Rural diversification and planning following the pandemic
Diversification is a hugely broad topic. It can range from something as simple as introducing a new crop variety, all the way through to a significant investment, such as developing a wedding and events venue. As there is such a variety in diversified enterprises, understandably we have seen varying impacts as a result of the pandemic.
Many diversification projects that we work on involve some form of leisure and tourism, or indeed the provision of commercial units which are let to tenants. Obviously, the pandemic has had a huge impact on these sectors, but there continues to be a number of opportunities available to diversify on farms and Estates Following Covid-19.
With limited travel options, there has been a boom in the ‘staycation’. Farms and Estates offer an excellent opportunity for this, with significant growth in the glamping industry. Although the season was reduced last year, many businesses reported an increase in occupancy rates, as well as a much higher volume of bookings already in place for this spring and summer. The same is true of the holiday let market, which is positive news.
Farm shops have also seen great benefits. A survey by the Farm Retail Association found that 92 per cent of farm shops have seen a “significant” rise in new customers since lockdown. They reported that 79 per cent of farm shops said they had introduced a click and collect service because of coronavirus, while another 67 per cent have introduced home deliveries. All of these initiatives have helped to boost farm shop incomes. Once of our clients even reported weekly farm shop takings increasing by more than 10 times, which is an excellent outcome.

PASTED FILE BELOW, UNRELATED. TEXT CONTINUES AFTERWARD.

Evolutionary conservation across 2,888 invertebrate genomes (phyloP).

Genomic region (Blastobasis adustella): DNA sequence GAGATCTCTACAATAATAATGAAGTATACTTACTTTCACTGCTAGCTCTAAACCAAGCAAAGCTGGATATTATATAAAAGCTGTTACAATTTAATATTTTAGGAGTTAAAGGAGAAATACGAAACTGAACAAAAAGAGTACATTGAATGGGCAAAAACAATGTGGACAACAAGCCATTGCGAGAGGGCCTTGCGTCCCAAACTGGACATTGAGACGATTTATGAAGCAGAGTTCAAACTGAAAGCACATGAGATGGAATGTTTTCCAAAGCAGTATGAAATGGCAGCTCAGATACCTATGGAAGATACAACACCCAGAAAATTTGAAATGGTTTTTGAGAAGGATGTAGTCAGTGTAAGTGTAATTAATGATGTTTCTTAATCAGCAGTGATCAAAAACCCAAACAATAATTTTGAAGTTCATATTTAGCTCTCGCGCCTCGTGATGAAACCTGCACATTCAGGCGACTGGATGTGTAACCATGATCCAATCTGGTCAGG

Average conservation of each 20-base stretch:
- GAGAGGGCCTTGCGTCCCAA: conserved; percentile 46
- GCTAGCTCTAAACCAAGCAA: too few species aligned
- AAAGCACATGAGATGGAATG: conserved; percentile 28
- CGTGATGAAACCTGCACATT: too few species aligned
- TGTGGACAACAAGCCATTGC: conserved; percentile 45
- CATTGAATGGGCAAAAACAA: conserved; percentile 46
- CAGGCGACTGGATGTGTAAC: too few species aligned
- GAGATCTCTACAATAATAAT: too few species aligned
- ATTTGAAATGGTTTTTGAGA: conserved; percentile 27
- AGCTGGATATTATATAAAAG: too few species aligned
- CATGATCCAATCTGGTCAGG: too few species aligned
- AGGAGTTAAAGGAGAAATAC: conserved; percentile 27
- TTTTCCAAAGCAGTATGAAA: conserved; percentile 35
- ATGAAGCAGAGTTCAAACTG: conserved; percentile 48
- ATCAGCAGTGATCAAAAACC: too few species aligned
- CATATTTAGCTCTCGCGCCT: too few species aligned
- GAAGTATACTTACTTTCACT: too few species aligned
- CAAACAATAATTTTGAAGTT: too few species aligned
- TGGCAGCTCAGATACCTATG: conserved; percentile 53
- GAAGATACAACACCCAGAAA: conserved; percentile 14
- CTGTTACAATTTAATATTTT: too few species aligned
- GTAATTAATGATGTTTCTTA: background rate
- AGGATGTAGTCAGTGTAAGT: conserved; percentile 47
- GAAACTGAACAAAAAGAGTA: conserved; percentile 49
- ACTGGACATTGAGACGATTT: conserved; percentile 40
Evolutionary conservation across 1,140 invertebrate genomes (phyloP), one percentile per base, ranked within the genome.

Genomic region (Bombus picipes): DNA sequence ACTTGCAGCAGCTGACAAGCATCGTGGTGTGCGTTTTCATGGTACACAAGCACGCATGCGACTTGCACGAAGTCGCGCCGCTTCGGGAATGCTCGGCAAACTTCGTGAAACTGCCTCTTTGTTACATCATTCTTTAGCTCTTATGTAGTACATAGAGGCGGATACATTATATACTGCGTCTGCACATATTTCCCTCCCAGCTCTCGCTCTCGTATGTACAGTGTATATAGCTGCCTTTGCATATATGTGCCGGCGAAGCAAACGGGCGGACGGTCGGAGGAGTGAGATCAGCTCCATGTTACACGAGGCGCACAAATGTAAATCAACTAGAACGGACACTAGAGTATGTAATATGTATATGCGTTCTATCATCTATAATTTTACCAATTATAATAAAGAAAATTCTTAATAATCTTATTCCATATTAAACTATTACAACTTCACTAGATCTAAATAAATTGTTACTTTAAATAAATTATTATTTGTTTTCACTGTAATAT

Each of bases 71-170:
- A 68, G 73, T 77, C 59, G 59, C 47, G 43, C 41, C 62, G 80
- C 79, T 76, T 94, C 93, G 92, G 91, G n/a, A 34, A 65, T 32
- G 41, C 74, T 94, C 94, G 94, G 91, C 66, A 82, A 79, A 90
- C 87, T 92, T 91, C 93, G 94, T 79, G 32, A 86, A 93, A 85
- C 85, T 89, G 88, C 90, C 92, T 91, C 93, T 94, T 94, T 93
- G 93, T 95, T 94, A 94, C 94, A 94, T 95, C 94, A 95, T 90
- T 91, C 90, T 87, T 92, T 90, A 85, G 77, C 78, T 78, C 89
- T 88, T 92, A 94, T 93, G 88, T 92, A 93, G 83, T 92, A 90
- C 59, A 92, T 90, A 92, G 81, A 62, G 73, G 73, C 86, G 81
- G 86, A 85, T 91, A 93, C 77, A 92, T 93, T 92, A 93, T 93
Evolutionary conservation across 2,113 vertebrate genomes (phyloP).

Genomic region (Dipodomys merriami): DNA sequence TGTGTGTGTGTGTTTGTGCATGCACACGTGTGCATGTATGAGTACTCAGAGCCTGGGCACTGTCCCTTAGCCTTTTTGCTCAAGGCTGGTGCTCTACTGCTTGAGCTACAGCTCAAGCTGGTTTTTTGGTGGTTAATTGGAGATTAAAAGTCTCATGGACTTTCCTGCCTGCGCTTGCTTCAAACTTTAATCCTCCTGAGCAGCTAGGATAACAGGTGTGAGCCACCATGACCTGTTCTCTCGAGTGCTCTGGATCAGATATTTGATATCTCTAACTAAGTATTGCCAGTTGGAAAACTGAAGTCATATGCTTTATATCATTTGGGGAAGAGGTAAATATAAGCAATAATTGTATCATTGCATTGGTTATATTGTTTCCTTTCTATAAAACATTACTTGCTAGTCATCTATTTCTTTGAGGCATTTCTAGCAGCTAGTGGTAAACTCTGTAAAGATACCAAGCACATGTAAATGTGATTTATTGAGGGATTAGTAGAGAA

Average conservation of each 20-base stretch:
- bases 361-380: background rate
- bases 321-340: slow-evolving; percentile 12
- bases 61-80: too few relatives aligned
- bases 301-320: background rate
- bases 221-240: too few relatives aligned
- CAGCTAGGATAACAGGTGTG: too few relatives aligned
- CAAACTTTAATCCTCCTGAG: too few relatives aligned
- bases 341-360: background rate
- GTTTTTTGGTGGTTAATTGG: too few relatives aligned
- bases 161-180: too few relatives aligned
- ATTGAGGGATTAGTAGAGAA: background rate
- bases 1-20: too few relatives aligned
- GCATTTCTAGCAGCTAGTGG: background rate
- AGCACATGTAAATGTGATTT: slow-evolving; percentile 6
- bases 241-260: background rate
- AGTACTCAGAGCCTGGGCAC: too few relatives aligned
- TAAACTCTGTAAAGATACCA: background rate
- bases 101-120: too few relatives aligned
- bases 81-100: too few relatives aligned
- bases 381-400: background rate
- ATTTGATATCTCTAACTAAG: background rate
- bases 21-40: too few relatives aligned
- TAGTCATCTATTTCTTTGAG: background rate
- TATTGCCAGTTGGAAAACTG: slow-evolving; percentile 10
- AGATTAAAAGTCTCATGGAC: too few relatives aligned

The overhaul of the planning system has been a topic of conversation following lockdown. Previously, Boris Johnson spoke on the new initiative of ‘Build, Build, Build’, with the aim of kickstarting the economy. Shortly after we were introduced to a range of new permitted development rights. These include new Class A rights which allow for the construction of new flats on top of houses, commercial buildings and buildings in mixed use. There are also new rights which allow homeowners to extend upwards by up to two storeys.
These rights are subject to a number of conditions and prior approval is required. However, there is a clear emphasis on the desire to further develop existing sites, which has significantly enhanced opportunities for redevelopment.
There are also new rights known as Class ZA which allow you to demolish vacant commercial buildings and replace them with new residential units, subject to prior approval.
Whilst these rights are primarily aimed at the urban sector, I feel they also offer a great opportunity to modify, extend and enhance residential portfolios on farms and Estates, without the need to go through a formal planning assessment. Whilst not necessarily the highest yielding sector, there has been a continued demand for residential lettings throughout the year and it is considered to be a relatively safe area of investment.